The genetic gain and gene diversity of seed crops from a 1.5-generation clonal seed orchard of Pinus koraiensis Siebold & Zucc. were estimated under consideration of parental genetic values and fecundity variation. Fecundity variation among clones was estimated for 5 consecutive years (2010–2014) as the sibling coefficient, which was drawn from clonal contribution to the total production of seed conelet. To monitor gene diversity, status number was estimated by the integration of fecundity variation and group coancestry. Group coancestry was calculated as the average of genetic relatedness (coancestry) among orchard clones. The averages of conelet production were high in 2010 and 2011, moderate in 2013 and 2014, and poor in 2012 with a grand mean of 13.7. Correlation analysis showed that good conelet producers consistently gave good production. Cumulative distribution of clonal conelet production was presented as a function of the total conelet yield, and this distribution indicated deviation from the expected clonal equal production. Group coancesrtry was 0.0096, indicating minimal loss of gene diversity. Status number and genetic gain were higher in good than in poor conelet production years, highlighting the importance of fecundity variation in determining the genetic gain and gene diversity of seed orchard crops.
Growth and reproductive traits were assessed in seed stands of two native Indian tree species Tamarindus indica and Azadirachta indica. Positive correlation between growth (height and GBH) and reproductive traits (male and female contribution) were found in both species. Fertility was estimated from the flower and fruit production of individuals. Based on the fertility variation among individuals, parental balance, femaleness index and status number (Ns) were determined. The option of equal seed collection among individuals was also considered for estimating Ns. The percentage of fertile trees was higher in the high flowering year in both species. The best male contributing individuals also showed high female contribution (fruit production). The parental contribution in seed stands showed high deviation from expectation; 20% individuals contributed about 70% of male and female gametes in both species. Femaleness index showed that female and male contribution of individual tree was more balanced in the good flowering year, compared to the poor year. Coefficient of variation in male and female fertility was higher in the low flowering year resulting in high fertility variation among individuals and low status number. In T. indica, the female contribution was less variable compared to that of male fertility whereas in A. indica the female fertility variation was higher than that of male fertility. The relative status number (Nr = Ns/N) of the stands was lower for male and female fertility compared to the combined (male and female) fertility of individual trees.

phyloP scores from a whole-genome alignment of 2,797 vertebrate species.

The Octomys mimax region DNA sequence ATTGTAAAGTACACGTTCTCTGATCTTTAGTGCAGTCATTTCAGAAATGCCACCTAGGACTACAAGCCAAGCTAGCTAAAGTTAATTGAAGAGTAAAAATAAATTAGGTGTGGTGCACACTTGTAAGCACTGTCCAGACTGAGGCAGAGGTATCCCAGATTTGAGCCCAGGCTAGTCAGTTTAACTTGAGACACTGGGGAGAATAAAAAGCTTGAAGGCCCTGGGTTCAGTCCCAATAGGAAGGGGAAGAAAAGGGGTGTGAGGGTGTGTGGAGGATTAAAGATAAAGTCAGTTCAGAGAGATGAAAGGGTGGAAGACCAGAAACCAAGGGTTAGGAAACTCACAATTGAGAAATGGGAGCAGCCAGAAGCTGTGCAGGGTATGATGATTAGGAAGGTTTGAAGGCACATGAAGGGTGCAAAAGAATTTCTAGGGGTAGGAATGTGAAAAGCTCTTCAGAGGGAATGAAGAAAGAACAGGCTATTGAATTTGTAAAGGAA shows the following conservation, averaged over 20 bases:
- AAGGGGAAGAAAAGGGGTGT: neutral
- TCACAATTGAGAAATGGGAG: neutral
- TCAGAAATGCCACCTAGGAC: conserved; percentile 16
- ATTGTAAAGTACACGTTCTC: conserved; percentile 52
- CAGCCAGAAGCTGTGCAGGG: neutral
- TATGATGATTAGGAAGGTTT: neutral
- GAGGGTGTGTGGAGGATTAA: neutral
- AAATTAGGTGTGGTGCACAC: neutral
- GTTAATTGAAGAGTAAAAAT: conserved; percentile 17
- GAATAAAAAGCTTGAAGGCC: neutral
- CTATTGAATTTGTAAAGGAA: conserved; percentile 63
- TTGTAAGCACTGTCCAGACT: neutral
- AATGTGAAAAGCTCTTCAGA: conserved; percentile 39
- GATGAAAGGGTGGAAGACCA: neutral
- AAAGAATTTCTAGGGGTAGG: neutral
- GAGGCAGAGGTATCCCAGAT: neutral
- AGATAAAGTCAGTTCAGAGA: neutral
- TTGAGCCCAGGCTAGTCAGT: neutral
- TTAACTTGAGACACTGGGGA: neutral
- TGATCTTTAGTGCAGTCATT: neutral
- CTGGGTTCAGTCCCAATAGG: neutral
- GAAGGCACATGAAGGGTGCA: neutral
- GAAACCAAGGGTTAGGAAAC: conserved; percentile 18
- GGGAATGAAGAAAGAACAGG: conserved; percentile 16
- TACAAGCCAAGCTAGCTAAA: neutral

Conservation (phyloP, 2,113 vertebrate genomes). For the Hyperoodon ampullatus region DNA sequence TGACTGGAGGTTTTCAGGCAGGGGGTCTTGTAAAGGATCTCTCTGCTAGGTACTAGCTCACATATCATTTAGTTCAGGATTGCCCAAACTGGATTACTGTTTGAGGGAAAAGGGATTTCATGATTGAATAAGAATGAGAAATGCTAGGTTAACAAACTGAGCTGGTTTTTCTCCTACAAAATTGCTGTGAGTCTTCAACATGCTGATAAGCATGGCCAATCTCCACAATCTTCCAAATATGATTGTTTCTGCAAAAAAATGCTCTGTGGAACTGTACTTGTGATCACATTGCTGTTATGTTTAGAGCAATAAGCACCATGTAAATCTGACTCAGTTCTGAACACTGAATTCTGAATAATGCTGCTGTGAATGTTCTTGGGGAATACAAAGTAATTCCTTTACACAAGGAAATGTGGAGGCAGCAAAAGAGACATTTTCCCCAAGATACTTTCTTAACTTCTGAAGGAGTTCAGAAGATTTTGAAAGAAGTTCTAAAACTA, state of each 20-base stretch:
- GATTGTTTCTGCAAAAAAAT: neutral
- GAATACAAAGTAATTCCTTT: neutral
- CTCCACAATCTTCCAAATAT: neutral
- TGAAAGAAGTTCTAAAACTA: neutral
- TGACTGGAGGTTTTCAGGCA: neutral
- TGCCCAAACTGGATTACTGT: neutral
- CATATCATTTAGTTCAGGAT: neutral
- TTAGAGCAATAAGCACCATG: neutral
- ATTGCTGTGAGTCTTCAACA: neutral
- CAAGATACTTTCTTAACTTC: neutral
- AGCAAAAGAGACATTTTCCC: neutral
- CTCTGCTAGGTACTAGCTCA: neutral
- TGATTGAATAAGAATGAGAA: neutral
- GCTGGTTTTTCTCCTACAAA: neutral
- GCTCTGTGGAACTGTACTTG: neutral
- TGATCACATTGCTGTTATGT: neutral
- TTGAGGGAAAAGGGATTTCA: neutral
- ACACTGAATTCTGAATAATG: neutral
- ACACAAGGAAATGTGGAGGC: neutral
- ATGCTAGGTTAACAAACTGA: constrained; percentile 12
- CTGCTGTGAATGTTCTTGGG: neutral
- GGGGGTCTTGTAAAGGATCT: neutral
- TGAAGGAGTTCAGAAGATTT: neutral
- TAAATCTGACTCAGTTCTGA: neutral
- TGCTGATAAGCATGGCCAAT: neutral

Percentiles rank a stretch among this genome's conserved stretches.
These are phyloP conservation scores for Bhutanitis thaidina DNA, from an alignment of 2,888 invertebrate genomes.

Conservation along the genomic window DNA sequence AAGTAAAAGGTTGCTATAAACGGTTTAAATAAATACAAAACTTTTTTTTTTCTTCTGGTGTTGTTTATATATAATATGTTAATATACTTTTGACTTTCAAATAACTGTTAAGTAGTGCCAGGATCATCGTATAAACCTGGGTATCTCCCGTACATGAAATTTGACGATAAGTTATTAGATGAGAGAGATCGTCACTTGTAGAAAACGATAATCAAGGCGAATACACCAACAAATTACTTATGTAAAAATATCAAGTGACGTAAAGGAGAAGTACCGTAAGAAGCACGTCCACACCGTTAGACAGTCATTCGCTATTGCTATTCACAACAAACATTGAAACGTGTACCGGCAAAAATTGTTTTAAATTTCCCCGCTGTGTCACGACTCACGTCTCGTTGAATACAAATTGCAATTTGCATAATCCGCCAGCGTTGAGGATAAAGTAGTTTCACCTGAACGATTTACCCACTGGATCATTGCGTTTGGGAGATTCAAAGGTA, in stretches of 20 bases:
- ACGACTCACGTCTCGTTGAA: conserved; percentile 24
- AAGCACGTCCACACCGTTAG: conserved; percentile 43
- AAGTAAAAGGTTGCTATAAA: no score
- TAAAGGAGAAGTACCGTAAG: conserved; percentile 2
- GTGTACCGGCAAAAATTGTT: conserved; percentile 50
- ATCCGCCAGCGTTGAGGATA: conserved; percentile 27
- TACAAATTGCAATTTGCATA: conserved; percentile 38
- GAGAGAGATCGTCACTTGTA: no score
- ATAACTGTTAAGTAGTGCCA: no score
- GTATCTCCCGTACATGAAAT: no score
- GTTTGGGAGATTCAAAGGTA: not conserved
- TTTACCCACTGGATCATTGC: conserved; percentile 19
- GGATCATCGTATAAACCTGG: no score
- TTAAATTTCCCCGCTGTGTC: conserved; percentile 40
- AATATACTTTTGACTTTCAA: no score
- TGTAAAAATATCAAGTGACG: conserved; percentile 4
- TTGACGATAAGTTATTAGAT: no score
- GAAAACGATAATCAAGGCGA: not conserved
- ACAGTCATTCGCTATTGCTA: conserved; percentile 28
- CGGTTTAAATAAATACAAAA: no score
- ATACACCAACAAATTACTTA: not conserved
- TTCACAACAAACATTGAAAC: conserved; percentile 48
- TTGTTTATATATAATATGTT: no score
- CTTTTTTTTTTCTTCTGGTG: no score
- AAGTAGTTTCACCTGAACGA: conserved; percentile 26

Number of fruits (female fertility), stamens (male fertility) and filled seeds were assessed in wild rose (Rosa canina L.) populations sampled from Beysehir watershed divided into two main (A & B) and six sub-habitats classes based on ecological characters. Fertility variation, effective number and coancestry were estimated based on fecundity assessment in the populations. Beside, the habitats were compared by multiple analyses of variance. Results showed that main habitats (A & B) had similar mean and coefficients of variation for the assessments. The mean values among sub-habitats within the main habitat 'A' varied considerably unlike the main habitat 'B' which was more homogenous. Coefficient of variation of fecundity estimates among individuals was more than 60% in main habitats and most of the sub-habitats. Variation was the lowest for seed number in main and sub-habitats and the highest for female flower production in main and sub-habitats (with the exception of one sub-habitat). Coancestry computed with total gene pool of flowers was higher than that for number of filled seeds in both main and sub habitats. Statistically significant (p≤ 0.05) differences were found among habitat classes for flower and filled seed productions. Results emphasized that habitat class was more effective on production of studied characters than that of fertility variation.
Sexual allocation theory assumes trade-offs and negative genetic correlations between male and female allocation in hermaphrodite plants. We tested this assumption by studying variation in male and female fertility in two experimental populations of Pinus sylvestris. In these populations, the genotypes have been vegetatively replicated, which allowed separation of the genctic and environmental components of variation. The genetic components of variation accounted for 36% of the total variation in pollen production in the two populations, and for 54% of cone production. As assumed by sexual allocation theory the genetic correlation of pollen and cone production was negative in both populations (-0.59 and -0.15). However, positive environmental correlations between these traits (0.43 and 0.45) resulted in no phenotypic correlation in one population and a positive phenotypic correlation in the other.